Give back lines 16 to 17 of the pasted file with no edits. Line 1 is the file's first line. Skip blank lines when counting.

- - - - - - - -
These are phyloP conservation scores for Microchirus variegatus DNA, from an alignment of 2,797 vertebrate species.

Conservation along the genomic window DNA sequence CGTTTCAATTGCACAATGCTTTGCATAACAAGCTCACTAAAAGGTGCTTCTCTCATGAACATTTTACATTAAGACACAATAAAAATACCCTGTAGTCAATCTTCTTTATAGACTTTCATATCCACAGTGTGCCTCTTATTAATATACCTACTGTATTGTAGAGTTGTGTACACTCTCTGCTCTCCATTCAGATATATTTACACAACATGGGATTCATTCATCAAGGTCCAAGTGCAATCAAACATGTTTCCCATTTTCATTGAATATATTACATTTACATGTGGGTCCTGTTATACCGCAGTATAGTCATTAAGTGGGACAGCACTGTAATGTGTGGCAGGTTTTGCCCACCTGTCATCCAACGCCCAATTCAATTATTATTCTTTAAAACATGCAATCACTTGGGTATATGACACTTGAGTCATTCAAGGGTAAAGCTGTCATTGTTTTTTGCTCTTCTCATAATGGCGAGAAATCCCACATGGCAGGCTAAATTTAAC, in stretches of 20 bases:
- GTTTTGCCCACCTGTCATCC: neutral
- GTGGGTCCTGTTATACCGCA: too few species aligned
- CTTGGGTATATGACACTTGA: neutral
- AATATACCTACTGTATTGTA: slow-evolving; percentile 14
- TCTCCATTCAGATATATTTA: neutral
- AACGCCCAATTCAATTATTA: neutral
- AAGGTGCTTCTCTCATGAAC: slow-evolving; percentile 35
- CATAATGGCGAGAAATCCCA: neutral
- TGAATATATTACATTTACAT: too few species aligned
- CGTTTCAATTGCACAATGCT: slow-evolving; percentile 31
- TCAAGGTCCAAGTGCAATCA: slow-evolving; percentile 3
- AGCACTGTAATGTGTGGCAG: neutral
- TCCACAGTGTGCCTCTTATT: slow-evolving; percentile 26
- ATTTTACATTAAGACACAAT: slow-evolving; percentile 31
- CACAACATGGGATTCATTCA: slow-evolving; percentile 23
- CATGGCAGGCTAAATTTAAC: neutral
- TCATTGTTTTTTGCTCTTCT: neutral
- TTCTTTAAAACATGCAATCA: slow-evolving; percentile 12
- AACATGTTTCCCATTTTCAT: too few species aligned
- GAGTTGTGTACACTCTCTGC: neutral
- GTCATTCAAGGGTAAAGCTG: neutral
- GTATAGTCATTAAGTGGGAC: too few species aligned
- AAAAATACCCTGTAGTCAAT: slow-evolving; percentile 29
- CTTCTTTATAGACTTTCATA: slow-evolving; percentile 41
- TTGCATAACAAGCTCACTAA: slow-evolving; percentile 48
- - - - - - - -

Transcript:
- ATTTTACATTAAGACACAAT: slow-evolving; percentile 31
- CACAACATGGGATTCATTCA: slow-evolving; percentile 23